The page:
John Bolton
Senate Democrats have blocked a confirmation vote on the nomination of John Bolton to be US ambassador to the United Nations in a major setback for President Bush. The Senate will consider the nomination again when it returns from the Memorial Day recess next month.

The Senate late Thursday voted 56 to 42 to cut off debate on Mr. Bolton's nomination.

Republican leaders could not get the required 60 votes necessary in the 100-seat chamber to end debate and move to a confirmation vote.

"It does disappoint me," said Majority Leader Bill Frist.

The action comes after a contentious political battle over Mr. Bolton's nomination.

Democrats are united in their opposition to Mr. Bolton, whom they say is unfit to represent the United States at the world body.

They expressed concerns about allegations that Mr. Bolton, currently undersecretary of state for arms control and international security, sought to shape intelligence to meet ideological ends.

Senator Chris Dodd of Connecticut said those allegations are particularly troubling in light of the faulty intelligence the United States used in making the case for war in Iraq. "The issue goes far beyond the individualities at stake here. It goes to the heart of whether or not we are going to have credible intelligence upon which we as members of this Congress can believe and our allies around the world and those we seek to find support on various foreign policy matters will understand the purposes to which we are seeking their support. That is what I worry about more than anything else," he said.

Senator Dodd and other Democrats are seeking classified documents from the administration they say could shed more light on whether Mr. Bolton tried to tamper with intelligence assessments.

Republican leaders say investigations into Mr. Bolton nomination have been exhaustive, and that the allegations against the nominee are overstated or unsubstantiated.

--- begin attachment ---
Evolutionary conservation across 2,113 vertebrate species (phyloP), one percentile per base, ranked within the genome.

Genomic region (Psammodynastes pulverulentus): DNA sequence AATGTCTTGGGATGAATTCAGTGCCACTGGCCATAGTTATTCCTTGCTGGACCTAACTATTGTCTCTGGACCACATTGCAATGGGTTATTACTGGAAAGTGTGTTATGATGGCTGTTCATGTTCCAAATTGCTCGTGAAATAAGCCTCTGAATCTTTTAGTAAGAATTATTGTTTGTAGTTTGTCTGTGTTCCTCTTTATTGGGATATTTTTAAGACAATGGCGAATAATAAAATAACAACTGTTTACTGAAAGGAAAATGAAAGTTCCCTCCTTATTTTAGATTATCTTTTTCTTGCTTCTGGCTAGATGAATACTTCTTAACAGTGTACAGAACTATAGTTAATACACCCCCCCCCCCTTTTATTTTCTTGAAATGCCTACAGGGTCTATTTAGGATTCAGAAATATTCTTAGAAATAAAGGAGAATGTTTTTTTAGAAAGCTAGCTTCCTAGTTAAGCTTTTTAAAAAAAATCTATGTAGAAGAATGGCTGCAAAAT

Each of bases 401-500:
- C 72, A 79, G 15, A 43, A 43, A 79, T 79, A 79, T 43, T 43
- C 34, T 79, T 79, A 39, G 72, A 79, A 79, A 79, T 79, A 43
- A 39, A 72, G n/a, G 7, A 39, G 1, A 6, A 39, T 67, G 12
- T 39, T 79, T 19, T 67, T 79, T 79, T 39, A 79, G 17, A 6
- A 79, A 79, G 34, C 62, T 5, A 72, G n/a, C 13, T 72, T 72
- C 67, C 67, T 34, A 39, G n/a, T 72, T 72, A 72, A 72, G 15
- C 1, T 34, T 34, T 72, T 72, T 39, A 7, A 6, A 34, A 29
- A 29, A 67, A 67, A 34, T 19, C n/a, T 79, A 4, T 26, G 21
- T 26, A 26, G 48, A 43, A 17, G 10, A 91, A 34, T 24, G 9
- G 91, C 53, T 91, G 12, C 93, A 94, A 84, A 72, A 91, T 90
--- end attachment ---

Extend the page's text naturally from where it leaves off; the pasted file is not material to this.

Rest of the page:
Republicans say Mr. Bolton is a determined reformer who is needed at the United Nations, especially in the wake of the UN oil-for-food scandal. "A vote for John Bolton is a vote for U.N. reform," said Senator Frist.

But Senator Russ Feingold, a Wisconsin Democrat, questions whether Mr. Bolton, an outspoken critic of the United Nations, is qualified to reform the world body. "Mr. Bolton's record suggests his personal animosity toward the United Nations is so great that he cannot effectively lead the charge of reform that can make this vital but deeply-flawed institution stronger and more effective," he said.

One Republican agrees with the Democrats' concerns. Senator George Voinovich of Ohio says Mr. Bolton's brusque manner could hamper U.S. efforts to mend ties with allies frayed after the Iraq war and other matters:

"I would like to point out that Mr. Bolton will be going to the United Nations to do more than just push forward U.N. reforms and sharp elbows. He is there to be the U.S. representative to the world. Do we really want the supreme quality of our next U.N. representative to the world to be sharp elbows? Don't we need a man with superior interpersonal skills who can bring people together, form coalitions and inspire other countries to agree with his point of view?," he said.

Thursday's Senate action comes just days after a bipartisan agreement averted a confrontation on President Bush's judicial nominees. Democrats agreed to allow several controversial nominees to get up-or-down votes while promising not to block other nominations except under extraordinary circumstances. Republicans agreed not to ban Democrats' ability to block the nominees.

Ahead of Thursday's vote, Senator John McCain, an Arizona Republican who is credited with brokering the deal on the judicial nominees, unsuccessfully appealed to Democrats not to block Mr. Bolton's nomination. "I'm not asking my colleagues who disagree and do not want Mr. Bolton there. I respect their views. But let's go ahead and give him an up or down vote before we go into recess for a week," he said.

Majority Leader Frist says the Senate will reconsider the nomination when it returns from a week-long recess in early June.